Port Forward Limit?

Damien Miller djm at mindrot.org
Tue Sep 30 14:47:09 EST 2014

On Fri, 26 Sep 2014, Todd Morgan wrote:

> At my company we use port forwarding as an alternative to VPN. In previous
> releases of openssh (pre 6.0) we could run a script and fetch the thousands
> of forwards to our local machine to connect to remote machines. Since
> openssh 6.x, whenever we run the same script we get a bufferoverflow error.
> ----
> debug1: channel 4577: new [port listener]
> debug1: channel 4578: new [client-session]
> debug1: Requesting no-more-sessions at openssh.com
> debug1: Entering interactive session.
> *** buffer overflow detected ***: ssh terminated

I figured this out - there is no actual buffer overflow, but a misguided
FD_SET check misfiring.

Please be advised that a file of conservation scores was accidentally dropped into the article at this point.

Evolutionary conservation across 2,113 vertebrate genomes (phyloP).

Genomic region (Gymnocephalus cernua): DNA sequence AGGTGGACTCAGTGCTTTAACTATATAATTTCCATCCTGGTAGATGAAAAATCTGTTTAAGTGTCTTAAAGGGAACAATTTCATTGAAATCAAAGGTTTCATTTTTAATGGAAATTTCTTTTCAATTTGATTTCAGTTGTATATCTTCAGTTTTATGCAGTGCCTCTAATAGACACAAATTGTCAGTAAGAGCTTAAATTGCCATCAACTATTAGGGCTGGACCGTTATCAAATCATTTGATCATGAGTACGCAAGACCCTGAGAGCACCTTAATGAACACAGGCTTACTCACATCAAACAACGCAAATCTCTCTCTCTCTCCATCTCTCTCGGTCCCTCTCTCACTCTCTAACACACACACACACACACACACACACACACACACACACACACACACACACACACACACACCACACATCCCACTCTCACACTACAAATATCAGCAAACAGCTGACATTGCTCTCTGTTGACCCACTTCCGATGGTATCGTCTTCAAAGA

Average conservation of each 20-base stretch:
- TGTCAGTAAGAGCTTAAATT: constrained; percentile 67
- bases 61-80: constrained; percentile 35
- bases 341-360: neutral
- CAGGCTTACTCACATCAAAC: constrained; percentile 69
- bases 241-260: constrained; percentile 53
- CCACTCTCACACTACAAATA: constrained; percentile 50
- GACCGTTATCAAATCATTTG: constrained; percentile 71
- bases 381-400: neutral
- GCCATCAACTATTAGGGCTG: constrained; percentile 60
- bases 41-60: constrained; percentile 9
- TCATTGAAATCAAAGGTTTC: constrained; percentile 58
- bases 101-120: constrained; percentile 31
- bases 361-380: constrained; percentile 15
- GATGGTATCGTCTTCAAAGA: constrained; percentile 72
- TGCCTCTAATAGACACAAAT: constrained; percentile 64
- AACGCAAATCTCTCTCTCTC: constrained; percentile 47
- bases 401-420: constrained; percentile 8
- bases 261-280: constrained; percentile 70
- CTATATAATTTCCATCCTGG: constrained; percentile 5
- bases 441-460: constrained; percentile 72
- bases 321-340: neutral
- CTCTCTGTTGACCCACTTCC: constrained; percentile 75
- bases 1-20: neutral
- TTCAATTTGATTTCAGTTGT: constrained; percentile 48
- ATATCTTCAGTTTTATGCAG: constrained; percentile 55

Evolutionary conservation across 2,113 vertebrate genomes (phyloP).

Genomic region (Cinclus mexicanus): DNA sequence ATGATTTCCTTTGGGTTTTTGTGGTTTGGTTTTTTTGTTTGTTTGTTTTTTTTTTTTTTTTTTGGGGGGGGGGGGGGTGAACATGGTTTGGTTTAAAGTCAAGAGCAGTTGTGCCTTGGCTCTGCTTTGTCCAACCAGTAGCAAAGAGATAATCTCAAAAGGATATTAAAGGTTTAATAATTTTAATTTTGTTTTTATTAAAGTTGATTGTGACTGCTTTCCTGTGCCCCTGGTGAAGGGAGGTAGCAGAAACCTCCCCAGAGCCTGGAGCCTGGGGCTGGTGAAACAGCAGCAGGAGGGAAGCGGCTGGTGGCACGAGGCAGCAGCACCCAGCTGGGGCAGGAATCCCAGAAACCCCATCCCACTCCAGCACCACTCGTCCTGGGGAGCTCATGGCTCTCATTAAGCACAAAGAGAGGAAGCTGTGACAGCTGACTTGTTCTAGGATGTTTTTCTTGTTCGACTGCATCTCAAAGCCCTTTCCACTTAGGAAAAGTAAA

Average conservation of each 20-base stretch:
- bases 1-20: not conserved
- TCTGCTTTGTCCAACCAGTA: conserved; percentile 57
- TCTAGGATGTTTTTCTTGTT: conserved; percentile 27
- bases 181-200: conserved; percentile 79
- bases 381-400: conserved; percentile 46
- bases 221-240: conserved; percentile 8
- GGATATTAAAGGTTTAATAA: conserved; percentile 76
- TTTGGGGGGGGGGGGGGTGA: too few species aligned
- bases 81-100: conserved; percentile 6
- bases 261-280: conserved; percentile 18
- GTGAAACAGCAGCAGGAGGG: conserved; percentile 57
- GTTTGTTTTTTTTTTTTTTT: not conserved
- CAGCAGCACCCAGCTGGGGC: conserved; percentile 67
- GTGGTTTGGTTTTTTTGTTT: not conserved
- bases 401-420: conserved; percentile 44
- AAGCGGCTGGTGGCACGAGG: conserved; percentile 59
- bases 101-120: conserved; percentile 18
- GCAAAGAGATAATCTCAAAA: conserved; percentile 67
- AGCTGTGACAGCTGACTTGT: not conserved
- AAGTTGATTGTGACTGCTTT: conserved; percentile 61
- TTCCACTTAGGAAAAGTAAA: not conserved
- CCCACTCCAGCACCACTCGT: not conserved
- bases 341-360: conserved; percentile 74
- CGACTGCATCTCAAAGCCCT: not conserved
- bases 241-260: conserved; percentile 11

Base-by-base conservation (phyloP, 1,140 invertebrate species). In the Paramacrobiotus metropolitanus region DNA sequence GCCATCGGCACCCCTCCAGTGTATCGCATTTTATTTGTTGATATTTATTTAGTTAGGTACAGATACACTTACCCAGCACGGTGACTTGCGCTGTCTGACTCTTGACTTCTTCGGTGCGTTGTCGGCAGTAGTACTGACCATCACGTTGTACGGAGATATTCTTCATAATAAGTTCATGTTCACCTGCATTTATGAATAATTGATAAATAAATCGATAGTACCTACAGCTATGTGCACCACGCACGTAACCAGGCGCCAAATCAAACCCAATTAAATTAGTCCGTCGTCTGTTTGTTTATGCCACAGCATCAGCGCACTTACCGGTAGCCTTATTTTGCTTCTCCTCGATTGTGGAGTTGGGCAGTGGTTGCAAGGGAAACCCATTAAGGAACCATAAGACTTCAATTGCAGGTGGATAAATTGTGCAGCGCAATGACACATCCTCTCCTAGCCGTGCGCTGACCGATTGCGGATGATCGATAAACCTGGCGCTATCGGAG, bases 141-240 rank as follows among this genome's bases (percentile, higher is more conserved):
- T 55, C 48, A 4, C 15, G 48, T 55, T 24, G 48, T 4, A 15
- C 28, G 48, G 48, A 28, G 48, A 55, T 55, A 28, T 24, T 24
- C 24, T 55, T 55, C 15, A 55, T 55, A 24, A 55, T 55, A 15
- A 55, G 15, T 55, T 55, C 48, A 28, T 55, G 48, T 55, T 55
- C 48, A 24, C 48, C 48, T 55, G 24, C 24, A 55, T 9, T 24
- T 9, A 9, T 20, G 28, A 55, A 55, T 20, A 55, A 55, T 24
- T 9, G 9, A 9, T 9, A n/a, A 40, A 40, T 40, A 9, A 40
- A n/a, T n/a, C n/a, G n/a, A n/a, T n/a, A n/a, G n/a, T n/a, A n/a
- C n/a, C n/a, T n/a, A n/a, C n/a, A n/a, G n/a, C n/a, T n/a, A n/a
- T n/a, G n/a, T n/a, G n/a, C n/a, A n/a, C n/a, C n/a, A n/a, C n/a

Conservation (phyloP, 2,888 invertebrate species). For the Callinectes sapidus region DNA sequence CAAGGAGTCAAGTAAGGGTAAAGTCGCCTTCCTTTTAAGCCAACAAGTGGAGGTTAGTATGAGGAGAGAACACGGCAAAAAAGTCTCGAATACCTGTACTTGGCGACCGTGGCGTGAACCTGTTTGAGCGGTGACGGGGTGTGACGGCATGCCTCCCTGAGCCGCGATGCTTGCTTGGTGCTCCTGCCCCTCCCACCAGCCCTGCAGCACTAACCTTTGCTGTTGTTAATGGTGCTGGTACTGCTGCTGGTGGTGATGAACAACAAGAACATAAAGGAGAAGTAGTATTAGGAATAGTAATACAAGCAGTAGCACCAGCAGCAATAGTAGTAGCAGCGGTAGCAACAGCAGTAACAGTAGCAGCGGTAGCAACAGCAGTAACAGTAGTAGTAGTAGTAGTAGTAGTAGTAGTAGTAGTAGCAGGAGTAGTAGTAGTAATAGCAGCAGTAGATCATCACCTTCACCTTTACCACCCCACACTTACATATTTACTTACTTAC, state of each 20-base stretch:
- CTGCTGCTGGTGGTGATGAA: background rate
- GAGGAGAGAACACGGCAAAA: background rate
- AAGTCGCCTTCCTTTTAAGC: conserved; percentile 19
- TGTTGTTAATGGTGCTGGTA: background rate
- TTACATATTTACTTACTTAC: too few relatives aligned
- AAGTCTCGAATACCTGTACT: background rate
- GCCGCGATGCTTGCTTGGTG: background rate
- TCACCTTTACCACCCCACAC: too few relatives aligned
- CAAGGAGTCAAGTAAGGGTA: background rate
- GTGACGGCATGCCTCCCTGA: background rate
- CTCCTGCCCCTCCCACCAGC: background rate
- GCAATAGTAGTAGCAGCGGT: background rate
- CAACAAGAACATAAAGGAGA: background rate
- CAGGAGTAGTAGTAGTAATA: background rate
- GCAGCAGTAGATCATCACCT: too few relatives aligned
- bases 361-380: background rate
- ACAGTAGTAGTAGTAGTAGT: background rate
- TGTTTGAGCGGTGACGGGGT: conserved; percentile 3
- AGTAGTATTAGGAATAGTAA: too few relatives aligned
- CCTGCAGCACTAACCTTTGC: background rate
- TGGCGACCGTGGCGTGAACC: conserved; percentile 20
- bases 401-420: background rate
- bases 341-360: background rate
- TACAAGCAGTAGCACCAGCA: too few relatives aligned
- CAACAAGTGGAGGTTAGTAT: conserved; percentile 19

Some background. OpenSSH uses select(2) for fd monitoring. Yes, this
is a crappy interface but it is the most portable way to do it and for
the vast majority of use absolutely fine. One of the biggest problems
with select(2) is that the POSIX-specified API limits the number of file
descriptors that can be monitored to FD_SETSIZE (typically 1024).

Many Unix variants, including Linux, several commercial Unix and all
current BSD allow exceeding this limit by manually allocating the
fd_set. OpenSSH has used this for ~15 years.

Recently, we enabled FORTIFY_SOURCE to get some libc/toolchain hardening
checks. It turns out that one of these is a dumb check in the FD_SET
macro that fd < 1024. The check isn't aware of allocated fd_sets or that
no overflow actually happens.


I'm not sure how to disable this check (which is broken) without turning
off the rest of FORTIFY_SOURCE (which gives some good hardening).
Suggestions welcome.

In the meantime, you can disable this check by editing your Makefile (as
generated by configure) and removing the -DFORTIFY_SOURCE option from


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